Pakistan’s ‘friend’ China won’t let India enter Nuclear Suppliers Group alone, say experts

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India has applied for entry into the elite Nuclear Suppliers Group, and has also got the support of Swiss President Johann Schneider-Ammann, who has announced that his country will extend support to New Delhi's membership in the 48-member group after holding comprehensive talks with PM Narendra Modi.

To make chances of entry into the esteemed club smoother, Modi government has also restored an organisation which would be the nodal agency for nuclear cooperation with smaller countries. However, even after all these efforts, nuclear experts think that China will not let India enter the club easily.

Leading American think tanks, like Stimson Center, United States Institute of Peace and School of Advanced International Studies have opined that India's NSG application, which is due for review on June 9 at the NSG meeting, will be facing a lot of objections from China, who wants to crush India’s dreams of becoming an NSG member.
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China feels that if the NSG countries make an exception for India to enter the club, Pakistan should not be left behind, even though Islamabad was caught selling nuclear weapons secrets to Libya, because of which it had to face global embarrassment.

"Pakistan and China have played their cards really well this time around. Pakistan has an application for NSG membership and China can, therefore, argue what's good for the goose is good for the gander," said Micheal Krepon, a nuclear proliferation expert and co-founder of the Stimson Center.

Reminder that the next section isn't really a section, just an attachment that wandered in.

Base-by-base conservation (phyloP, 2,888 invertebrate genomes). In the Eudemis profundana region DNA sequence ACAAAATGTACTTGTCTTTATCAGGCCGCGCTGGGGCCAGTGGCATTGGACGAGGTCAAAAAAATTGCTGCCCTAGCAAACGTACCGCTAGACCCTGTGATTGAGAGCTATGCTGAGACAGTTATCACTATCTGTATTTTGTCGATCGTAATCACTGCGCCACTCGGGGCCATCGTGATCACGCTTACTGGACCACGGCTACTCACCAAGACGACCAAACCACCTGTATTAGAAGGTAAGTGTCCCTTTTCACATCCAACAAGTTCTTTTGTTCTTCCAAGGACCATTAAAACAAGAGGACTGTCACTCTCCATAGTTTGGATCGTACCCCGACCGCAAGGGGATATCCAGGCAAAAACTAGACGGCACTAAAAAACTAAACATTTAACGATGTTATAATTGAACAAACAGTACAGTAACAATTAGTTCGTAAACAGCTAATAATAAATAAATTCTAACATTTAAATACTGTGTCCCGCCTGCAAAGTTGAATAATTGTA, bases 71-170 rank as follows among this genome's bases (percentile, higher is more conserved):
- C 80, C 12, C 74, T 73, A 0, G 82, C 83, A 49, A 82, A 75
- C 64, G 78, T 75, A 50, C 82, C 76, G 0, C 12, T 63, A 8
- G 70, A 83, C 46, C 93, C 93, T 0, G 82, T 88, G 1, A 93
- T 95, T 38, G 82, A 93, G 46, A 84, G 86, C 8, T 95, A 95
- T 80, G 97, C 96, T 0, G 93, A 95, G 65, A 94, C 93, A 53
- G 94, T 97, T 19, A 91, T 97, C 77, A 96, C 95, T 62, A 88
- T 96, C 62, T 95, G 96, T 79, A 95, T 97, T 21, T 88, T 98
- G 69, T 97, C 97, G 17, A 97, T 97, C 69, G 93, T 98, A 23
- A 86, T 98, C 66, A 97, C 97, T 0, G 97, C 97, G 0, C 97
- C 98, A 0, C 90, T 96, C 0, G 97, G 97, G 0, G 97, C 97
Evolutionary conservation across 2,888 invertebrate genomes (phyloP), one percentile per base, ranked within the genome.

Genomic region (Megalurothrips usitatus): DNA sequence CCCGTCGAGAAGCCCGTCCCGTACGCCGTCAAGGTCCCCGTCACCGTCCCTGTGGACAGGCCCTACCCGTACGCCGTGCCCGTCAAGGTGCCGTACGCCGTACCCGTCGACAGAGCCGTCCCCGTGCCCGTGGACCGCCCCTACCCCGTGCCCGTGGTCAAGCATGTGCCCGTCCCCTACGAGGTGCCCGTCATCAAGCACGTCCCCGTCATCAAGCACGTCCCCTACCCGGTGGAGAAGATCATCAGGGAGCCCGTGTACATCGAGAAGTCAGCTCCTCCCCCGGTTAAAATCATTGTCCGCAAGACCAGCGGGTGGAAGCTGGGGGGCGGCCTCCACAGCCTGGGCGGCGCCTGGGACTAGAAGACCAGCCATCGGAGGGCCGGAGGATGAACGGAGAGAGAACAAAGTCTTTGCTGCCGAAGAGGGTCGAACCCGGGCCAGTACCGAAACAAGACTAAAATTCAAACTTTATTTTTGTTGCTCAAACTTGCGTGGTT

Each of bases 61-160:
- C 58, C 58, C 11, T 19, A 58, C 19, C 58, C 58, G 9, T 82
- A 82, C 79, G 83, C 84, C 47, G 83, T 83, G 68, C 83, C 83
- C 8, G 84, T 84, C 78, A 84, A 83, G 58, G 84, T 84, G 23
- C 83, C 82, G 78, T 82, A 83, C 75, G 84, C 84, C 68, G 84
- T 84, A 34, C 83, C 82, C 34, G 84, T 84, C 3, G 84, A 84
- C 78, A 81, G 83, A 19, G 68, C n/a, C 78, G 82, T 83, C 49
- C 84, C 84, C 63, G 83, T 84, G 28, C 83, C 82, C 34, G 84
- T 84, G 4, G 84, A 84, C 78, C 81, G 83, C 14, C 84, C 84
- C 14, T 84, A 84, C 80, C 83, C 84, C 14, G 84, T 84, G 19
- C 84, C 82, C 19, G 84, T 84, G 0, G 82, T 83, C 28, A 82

Experts expect China to stress on Pakistan being given the same exceptions as India, the reason being dependency of Pakistan’s nuclear program on Chinese supplies.
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Beijing has been continuously assisting Pakistan for its civil and military nuclear programme, thereby violating the obligations and commitments that it had made as an NSG member.

"It would be very surprising if China lets India in without an equal concession for Pakistan," said Colin Cookman, program officer at the United States Institute of Peace.

If India enters the club, it would also shake China's position in the strategic battle which is being fought in Asia. However, it would cover it up saying that their opposition is just out of a sense of international equality.
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However, China is not the only country which could be putting roadblocks in India’s journey to NSG. Several NSG members would shy away from supporting India because of its refusal to sign the CTBT and the Fissile Material Cut-Off Treaty, and the fact that the promise of nuclear reactor construction contracts with India never materialised.

The club works on a consensus basis, which needs every country to at least not object to a new membership, if not support it.

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